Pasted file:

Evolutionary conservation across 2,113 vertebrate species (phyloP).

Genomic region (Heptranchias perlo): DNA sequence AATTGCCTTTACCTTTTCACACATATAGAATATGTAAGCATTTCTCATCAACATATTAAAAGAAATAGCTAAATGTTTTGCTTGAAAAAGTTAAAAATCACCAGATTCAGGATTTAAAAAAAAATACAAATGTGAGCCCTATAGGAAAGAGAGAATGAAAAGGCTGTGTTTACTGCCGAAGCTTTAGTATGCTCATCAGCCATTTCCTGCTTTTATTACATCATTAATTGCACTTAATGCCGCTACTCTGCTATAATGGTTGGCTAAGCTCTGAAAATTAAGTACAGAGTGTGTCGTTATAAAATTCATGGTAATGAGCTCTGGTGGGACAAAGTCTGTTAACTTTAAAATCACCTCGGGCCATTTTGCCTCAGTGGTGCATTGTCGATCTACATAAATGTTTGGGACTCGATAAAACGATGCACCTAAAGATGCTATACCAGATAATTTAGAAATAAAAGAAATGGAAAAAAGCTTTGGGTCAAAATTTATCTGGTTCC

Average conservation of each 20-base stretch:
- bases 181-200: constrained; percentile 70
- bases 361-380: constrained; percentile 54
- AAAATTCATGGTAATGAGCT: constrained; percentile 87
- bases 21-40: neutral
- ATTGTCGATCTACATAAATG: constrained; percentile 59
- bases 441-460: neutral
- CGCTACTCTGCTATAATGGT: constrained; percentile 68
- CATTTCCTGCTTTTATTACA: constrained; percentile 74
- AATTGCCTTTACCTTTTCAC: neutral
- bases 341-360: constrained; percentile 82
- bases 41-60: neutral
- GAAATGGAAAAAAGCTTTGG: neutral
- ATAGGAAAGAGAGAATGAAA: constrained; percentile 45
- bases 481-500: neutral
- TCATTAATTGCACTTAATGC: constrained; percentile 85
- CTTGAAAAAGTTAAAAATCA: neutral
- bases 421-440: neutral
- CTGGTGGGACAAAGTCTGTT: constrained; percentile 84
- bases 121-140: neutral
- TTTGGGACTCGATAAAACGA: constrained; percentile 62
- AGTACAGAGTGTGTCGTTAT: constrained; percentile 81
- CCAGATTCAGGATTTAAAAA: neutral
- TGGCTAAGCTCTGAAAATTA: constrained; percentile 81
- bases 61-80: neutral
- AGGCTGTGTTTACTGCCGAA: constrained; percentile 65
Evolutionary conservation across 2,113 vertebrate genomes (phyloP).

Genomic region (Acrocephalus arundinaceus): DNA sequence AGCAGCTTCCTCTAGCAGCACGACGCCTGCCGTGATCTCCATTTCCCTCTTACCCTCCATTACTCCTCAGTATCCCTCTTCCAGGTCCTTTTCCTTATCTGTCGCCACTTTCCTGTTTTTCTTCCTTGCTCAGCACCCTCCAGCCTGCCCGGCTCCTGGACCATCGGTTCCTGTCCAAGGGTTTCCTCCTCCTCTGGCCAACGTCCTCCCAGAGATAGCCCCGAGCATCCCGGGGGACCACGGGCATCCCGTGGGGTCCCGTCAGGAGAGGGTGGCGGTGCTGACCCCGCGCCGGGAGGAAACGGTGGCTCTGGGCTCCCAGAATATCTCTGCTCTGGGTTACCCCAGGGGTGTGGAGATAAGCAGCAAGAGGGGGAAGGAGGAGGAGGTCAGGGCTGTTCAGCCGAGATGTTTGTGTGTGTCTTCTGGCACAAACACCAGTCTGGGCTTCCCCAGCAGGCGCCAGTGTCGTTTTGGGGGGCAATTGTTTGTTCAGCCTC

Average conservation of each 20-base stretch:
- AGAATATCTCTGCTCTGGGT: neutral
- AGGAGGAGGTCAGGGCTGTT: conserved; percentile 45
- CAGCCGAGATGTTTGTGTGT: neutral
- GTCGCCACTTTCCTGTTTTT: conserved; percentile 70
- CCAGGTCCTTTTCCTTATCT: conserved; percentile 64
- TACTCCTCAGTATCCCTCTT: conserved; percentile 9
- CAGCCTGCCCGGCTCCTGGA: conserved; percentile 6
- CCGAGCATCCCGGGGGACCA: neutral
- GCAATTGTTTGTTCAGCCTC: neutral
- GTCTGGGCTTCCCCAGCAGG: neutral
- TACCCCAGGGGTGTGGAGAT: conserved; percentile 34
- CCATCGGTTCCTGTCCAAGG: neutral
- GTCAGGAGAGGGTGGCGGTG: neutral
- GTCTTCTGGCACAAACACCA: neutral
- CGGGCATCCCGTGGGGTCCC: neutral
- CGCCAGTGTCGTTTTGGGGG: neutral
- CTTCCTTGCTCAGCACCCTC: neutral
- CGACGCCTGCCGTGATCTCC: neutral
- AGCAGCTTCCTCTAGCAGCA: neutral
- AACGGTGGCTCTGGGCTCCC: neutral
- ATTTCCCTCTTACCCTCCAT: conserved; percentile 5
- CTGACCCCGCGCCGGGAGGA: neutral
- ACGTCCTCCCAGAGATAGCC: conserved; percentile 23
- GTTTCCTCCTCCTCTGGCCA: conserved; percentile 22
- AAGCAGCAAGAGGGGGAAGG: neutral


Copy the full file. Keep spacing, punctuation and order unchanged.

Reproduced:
Evolutionary conservation across 2,113 vertebrate species (phyloP).

Genomic region (Heptranchias perlo): DNA sequence AATTGCCTTTACCTTTTCACACATATAGAATATGTAAGCATTTCTCATCAACATATTAAAAGAAATAGCTAAATGTTTTGCTTGAAAAAGTTAAAAATCACCAGATTCAGGATTTAAAAAAAAATACAAATGTGAGCCCTATAGGAAAGAGAGAATGAAAAGGCTGTGTTTACTGCCGAAGCTTTAGTATGCTCATCAGCCATTTCCTGCTTTTATTACATCATTAATTGCACTTAATGCCGCTACTCTGCTATAATGGTTGGCTAAGCTCTGAAAATTAAGTACAGAGTGTGTCGTTATAAAATTCATGGTAATGAGCTCTGGTGGGACAAAGTCTGTTAACTTTAAAATCACCTCGGGCCATTTTGCCTCAGTGGTGCATTGTCGATCTACATAAATGTTTGGGACTCGATAAAACGATGCACCTAAAGATGCTATACCAGATAATTTAGAAATAAAAGAAATGGAAAAAAGCTTTGGGTCAAAATTTATCTGGTTCC

Average conservation of each 20-base stretch:
- bases 181-200: constrained; percentile 70
- bases 361-380: constrained; percentile 54
- AAAATTCATGGTAATGAGCT: constrained; percentile 87
- bases 21-40: neutral
- ATTGTCGATCTACATAAATG: constrained; percentile 59
- bases 441-460: neutral
- CGCTACTCTGCTATAATGGT: constrained; percentile 68
- CATTTCCTGCTTTTATTACA: constrained; percentile 74
- AATTGCCTTTACCTTTTCAC: neutral
- bases 341-360: constrained; percentile 82
- bases 41-60: neutral
- GAAATGGAAAAAAGCTTTGG: neutral
- ATAGGAAAGAGAGAATGAAA: constrained; percentile 45
- bases 481-500: neutral
- TCATTAATTGCACTTAATGC: constrained; percentile 85
- CTTGAAAAAGTTAAAAATCA: neutral
- bases 421-440: neutral
- CTGGTGGGACAAAGTCTGTT: constrained; percentile 84
- bases 121-140: neutral
- TTTGGGACTCGATAAAACGA: constrained; percentile 62
- AGTACAGAGTGTGTCGTTAT: constrained; percentile 81
- CCAGATTCAGGATTTAAAAA: neutral
- TGGCTAAGCTCTGAAAATTA: constrained; percentile 81
- bases 61-80: neutral
- AGGCTGTGTTTACTGCCGAA: constrained; percentile 65
Evolutionary conservation across 2,113 vertebrate genomes (phyloP).

Genomic region (Acrocephalus arundinaceus): DNA sequence AGCAGCTTCCTCTAGCAGCACGACGCCTGCCGTGATCTCCATTTCCCTCTTACCCTCCATTACTCCTCAGTATCCCTCTTCCAGGTCCTTTTCCTTATCTGTCGCCACTTTCCTGTTTTTCTTCCTTGCTCAGCACCCTCCAGCCTGCCCGGCTCCTGGACCATCGGTTCCTGTCCAAGGGTTTCCTCCTCCTCTGGCCAACGTCCTCCCAGAGATAGCCCCGAGCATCCCGGGGGACCACGGGCATCCCGTGGGGTCCCGTCAGGAGAGGGTGGCGGTGCTGACCCCGCGCCGGGAGGAAACGGTGGCTCTGGGCTCCCAGAATATCTCTGCTCTGGGTTACCCCAGGGGTGTGGAGATAAGCAGCAAGAGGGGGAAGGAGGAGGAGGTCAGGGCTGTTCAGCCGAGATGTTTGTGTGTGTCTTCTGGCACAAACACCAGTCTGGGCTTCCCCAGCAGGCGCCAGTGTCGTTTTGGGGGGCAATTGTTTGTTCAGCCTC

Average conservation of each 20-base stretch:
- AGAATATCTCTGCTCTGGGT: neutral
- AGGAGGAGGTCAGGGCTGTT: conserved; percentile 45
- CAGCCGAGATGTTTGTGTGT: neutral
- GTCGCCACTTTCCTGTTTTT: conserved; percentile 70
- CCAGGTCCTTTTCCTTATCT: conserved; percentile 64
- TACTCCTCAGTATCCCTCTT: conserved; percentile 9
- CAGCCTGCCCGGCTCCTGGA: conserved; percentile 6
- CCGAGCATCCCGGGGGACCA: neutral
- GCAATTGTTTGTTCAGCCTC: neutral
- GTCTGGGCTTCCCCAGCAGG: neutral
- TACCCCAGGGGTGTGGAGAT: conserved; percentile 34
- CCATCGGTTCCTGTCCAAGG: neutral
- GTCAGGAGAGGGTGGCGGTG: neutral
- GTCTTCTGGCACAAACACCA: neutral
- CGGGCATCCCGTGGGGTCCC: neutral
- CGCCAGTGTCGTTTTGGGGG: neutral
- CTTCCTTGCTCAGCACCCTC: neutral
- CGACGCCTGCCGTGATCTCC: neutral
- AGCAGCTTCCTCTAGCAGCA: neutral
- AACGGTGGCTCTGGGCTCCC: neutral
- ATTTCCCTCTTACCCTCCAT: conserved; percentile 5
- CTGACCCCGCGCCGGGAGGA: neutral
- ACGTCCTCCCAGAGATAGCC: conserved; percentile 23
- GTTTCCTCCTCCTCTGGCCA: conserved; percentile 22
- AAGCAGCAAGAGGGGGAAGG: neutral